Thank you, @prodigit80!
Let Nvidia handle the voltage.
So, would you say that it is an oversight on the part of NVIDIA that Windows users can modify the frequency-voltage curve with MSI Afterburner (as shown in the first link above)?
An example of frequency-voltage curve would be:
My understanding is the GPU works according to such a curve.
When the GPU performs a minor task it can run at a lower frequency with less voltages, when it has to do something more computationally intensive - it will run at higher frequency requiring more voltages.
If it is possible to modify this curve on Windows, why shouldn’t it be possible to modify it on Linux?
The problem with voltage is that if you even have a 0.01V too low setting for a split second, your GPU driver could crash.
Those making changes to the NVIDIA settings, be it overclocking or changing the power limit, are advised to stress-test. On Linux, this can be done with a range of tools such as Unigine Valley/Heaven/Superposition, or games. Here I have a few questions:
- What amount of stress-testing is necessary to make sure that the GPU is operating errorlessly? Can all the crashes be detected with the human eye, or, to put it differently: are there anomalies that may go undetected?
- I use the NVIDIA card mostly for CUDA computations. Should I be concerned that there might be some faulty results if I do not stress-test thoroughly, i.e. might it happen that I will not get any errors/warnings but get wrong results? Or should I expect that if something is wrong with my changes the GPU will simply stop working and the operations will not be carried through?
- Are power/GPU clock changes hardware safe? can they damage the GPU?
Setting the power limit, and overclocking, will allow Nvidia driver to regulate the voltage by itself.
- If it self-regulates, why does the GPU still crash when I overclock (e.g. by 400 MHz)? Are the crashes the result of power/overclock changes per se or because of the new voltage levels chosen during self-regulation?
- As it regulates itself, does it mean that a positive GPU clock offset will result in more voltage being drawn?
- Similarly, does a decrease in power limit result in less voltage being drawn?
As far as I know, power is computed as follows: P (W) = I (A) × V (V)
So, by reducing the max power limit, does it mean that at each frequency the GPU runs on less power? And if so, is it the voltage, V, that is being reduced? Would this be a good way to undervolt?
Or does this mean that the GPU will run only up to the frequency/voltage level corresponding to that max power.
By taking again the picture above as our example, if the GPU consumes 120 W to run at 1900 Mhz (1010mV), and we reduce it to 115 W, the max voltage (corresponding to the max power setting) at which the GPU will run will be V = 115 / (120/1.03) = 987mV corresponding to ~ 1870 Mhz. So, if we reduce the power to 115 W the max attainable frequency would be 1870 Mhz, right?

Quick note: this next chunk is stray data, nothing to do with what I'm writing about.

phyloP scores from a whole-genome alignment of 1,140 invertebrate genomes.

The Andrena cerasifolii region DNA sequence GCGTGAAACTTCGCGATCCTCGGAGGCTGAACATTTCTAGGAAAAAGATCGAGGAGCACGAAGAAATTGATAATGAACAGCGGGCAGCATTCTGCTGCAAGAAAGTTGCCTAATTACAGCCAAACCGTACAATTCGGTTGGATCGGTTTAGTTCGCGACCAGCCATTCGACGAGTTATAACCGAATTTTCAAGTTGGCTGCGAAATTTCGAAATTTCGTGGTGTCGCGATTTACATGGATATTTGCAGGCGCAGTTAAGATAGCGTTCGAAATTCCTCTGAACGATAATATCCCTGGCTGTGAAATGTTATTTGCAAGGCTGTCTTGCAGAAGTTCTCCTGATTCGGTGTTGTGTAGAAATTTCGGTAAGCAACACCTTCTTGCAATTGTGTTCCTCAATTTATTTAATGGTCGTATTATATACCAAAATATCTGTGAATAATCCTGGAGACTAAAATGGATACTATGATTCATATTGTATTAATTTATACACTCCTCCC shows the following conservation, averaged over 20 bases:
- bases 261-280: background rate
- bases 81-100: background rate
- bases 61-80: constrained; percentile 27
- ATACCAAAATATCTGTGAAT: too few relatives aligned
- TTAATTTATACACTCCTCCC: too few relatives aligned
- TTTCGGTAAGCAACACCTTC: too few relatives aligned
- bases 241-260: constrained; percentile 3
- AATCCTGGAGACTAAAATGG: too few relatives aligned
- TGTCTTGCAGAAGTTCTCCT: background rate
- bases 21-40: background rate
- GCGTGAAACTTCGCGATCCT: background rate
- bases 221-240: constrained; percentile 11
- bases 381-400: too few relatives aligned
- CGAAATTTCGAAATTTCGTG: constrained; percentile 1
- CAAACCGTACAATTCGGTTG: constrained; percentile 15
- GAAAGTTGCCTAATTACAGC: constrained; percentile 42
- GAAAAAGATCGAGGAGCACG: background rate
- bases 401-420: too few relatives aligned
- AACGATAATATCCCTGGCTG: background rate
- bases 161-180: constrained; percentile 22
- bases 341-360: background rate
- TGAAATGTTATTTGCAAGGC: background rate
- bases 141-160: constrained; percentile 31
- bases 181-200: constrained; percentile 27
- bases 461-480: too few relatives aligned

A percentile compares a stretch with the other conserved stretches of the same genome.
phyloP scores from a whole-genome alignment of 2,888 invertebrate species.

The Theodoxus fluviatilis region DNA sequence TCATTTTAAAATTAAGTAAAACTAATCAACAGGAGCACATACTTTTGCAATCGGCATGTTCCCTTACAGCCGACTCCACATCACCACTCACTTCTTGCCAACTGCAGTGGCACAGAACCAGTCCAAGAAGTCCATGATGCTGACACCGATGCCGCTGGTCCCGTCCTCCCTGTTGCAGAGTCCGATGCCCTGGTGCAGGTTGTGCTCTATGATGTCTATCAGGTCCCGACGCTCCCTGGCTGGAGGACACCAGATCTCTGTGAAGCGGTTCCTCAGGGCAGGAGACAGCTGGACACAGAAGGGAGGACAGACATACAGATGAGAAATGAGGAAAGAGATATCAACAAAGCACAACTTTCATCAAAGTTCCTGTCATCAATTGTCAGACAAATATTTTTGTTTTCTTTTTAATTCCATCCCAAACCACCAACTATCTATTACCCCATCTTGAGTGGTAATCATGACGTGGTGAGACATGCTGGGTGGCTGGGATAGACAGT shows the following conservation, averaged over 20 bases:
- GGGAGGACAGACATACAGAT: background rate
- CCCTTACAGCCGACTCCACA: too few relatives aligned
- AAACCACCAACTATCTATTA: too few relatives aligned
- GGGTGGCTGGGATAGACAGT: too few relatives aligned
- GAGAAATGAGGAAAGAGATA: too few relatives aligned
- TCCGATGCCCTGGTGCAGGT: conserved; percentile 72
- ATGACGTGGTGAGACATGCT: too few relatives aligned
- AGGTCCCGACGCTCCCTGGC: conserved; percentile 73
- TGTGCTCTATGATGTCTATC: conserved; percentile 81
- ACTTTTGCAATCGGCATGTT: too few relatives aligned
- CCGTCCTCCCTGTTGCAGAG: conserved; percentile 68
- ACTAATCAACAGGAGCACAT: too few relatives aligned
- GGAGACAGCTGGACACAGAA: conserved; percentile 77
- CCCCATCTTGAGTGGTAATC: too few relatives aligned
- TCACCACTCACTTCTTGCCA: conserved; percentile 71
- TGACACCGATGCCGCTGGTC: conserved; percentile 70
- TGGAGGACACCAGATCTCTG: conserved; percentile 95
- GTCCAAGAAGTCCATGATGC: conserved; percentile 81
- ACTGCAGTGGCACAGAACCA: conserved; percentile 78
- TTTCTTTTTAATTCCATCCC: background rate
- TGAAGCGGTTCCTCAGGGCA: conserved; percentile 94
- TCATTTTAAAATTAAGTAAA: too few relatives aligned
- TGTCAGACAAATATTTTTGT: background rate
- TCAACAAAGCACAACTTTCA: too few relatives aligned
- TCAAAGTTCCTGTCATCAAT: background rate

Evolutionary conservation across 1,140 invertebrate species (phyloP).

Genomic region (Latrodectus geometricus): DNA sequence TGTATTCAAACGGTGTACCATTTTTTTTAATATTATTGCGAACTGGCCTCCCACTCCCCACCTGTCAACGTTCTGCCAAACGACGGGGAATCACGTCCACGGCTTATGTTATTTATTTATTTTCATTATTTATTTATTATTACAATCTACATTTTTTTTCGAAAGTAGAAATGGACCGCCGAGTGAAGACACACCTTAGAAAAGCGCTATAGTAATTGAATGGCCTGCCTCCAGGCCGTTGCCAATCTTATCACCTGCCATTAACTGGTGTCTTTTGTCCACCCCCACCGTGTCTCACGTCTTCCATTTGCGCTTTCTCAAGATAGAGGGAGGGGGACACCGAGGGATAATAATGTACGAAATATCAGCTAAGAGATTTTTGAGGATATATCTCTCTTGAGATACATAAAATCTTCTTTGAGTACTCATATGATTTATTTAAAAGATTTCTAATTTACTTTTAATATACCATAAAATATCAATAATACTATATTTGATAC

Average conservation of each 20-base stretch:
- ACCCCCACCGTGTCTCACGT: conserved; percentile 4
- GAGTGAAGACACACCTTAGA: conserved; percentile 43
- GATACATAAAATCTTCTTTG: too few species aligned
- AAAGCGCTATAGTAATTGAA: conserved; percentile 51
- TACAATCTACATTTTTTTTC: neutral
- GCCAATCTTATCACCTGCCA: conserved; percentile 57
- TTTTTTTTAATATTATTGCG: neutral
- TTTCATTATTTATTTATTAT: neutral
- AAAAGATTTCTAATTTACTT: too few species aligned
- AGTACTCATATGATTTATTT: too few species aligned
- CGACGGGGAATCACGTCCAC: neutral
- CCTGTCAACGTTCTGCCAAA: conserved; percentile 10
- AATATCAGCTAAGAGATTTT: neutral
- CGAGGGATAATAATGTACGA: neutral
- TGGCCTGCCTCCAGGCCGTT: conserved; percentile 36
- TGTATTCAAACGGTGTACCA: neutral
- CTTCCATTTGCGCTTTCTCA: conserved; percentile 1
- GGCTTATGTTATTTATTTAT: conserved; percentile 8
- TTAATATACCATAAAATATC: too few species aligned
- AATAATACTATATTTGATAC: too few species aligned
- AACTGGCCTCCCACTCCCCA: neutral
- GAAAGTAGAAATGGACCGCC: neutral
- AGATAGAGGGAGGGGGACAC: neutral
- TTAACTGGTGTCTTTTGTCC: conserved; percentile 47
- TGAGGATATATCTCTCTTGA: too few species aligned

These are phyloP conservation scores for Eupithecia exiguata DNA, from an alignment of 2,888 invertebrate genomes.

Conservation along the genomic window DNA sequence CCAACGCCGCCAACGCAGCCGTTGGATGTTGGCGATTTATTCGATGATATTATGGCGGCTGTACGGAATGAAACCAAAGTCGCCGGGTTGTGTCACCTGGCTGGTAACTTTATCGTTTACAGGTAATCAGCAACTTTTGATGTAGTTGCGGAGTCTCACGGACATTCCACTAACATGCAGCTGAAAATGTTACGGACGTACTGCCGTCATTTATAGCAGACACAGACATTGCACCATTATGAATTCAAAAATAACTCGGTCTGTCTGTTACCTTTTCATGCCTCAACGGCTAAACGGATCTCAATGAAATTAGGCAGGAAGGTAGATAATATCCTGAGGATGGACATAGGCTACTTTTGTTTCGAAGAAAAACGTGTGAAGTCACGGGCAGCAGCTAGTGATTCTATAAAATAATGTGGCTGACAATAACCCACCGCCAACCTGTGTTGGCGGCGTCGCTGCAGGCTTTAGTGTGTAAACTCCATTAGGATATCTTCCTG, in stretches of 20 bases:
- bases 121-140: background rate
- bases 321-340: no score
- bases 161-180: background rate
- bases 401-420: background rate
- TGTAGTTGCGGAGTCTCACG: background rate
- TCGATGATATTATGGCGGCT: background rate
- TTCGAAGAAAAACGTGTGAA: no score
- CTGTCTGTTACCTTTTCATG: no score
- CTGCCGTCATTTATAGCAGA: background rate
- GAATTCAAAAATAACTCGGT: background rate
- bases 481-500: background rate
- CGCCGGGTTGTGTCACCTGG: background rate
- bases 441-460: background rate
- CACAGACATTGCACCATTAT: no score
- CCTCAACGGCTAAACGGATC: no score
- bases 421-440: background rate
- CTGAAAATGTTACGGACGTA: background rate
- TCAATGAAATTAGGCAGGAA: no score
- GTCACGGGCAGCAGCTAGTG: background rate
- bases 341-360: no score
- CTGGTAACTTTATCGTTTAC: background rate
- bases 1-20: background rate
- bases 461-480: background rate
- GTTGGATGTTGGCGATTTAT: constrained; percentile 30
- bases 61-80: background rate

- What does the GPU clock offset actually do? Does it move the entire curve by that offset?
Assume there is a stock max frequency (i.e. the hard-coded max frequency at which the GPU can run) level of 1900 Mhz and the min frequency on the curve is 1350 Mh (just as in the first picture). If I successfully set an overclock offset of 550 Mhz, am I right to think that my GPU will always operate at 1900 Mhz consuming 700 mV?
Of course, the benefits of overclocking gradually towards lower voltages allows for a better stress-testing.
sudo nvidia-xconfig --cool-bits=24
- Did you mean to write 28?
If you set this value too high, or too low, the driver will tell you in terminal, what the limits of that GPU are.
- Are there any risks associated with setting the power at the min/max capacity?
If you have more than one GPU, you’d have to do the command:
sudo nvidia-xconfig --enable-all-gpus
before you do:
sudo nvidia-xconfig --cool-bits=X
This ‘–enable-all-gpus’ command, may break your desktop experience, as many Linux versions need special installation commands (only working on 18.04 or before), to run multi-gpus.
I have an Intel iGPU and a Nvidia GTX 1050 Ti (Max-Q) dGPU on my laptop.
I do not experience desktop troubles. What I experience is that I cannot reboot after I run
sudo nvidia-xconfig. I have posted about this here:
nvidia-xconfig breaks boot.
Among the identified/suggested solutions are:
sudo nvidia-xconfig to create the
Open the file and navigate the the Section “Device” and :
- Comment out
Option "Coolbits" "28" (for some reason running
sudo nvidia-xconfig --cool-bits=28 adds
Option "Coolbits" "28" to Section “Screen” and not to “Device”)
Suggested here. Create a
myxorg.conf file in
Identifier "Nvidia Prime"
Option "Coolbits" "28"
Form the author:
I believe setting the option that way applies it on top of the autogenerated Xorg configuration, so there should be no conflict with what Ubuntu does behind the scenes.
This solution has been criticized in the comments:
The problem with that myxorg.conf file you tried is that you use a “Device” section. That’s forcing a certain setup. If there’s several Device sections, they clash with each other and things break.
Screen 0 "nvidia"
Option "Coolbits" "12"
myxorg.conf file in
/etc/X11/xorg.conf.d/ with the following content:
Identifier "my nvidia settings"
Option "Coolbits" "12"
Are the steps you suggest (download .run file drivers, uninstall .deb files, reinstall) aimed at preventing the issue I have mentioned above from happening?
Would you recommend any solution from those enunciated above? If not, what is wrong with them?
Since on Ubuntu 18.04, I cannot use both GPUs at the same time, i.e. I have to
prime-select one, why do I bump into this issue?
download the new .run file drivers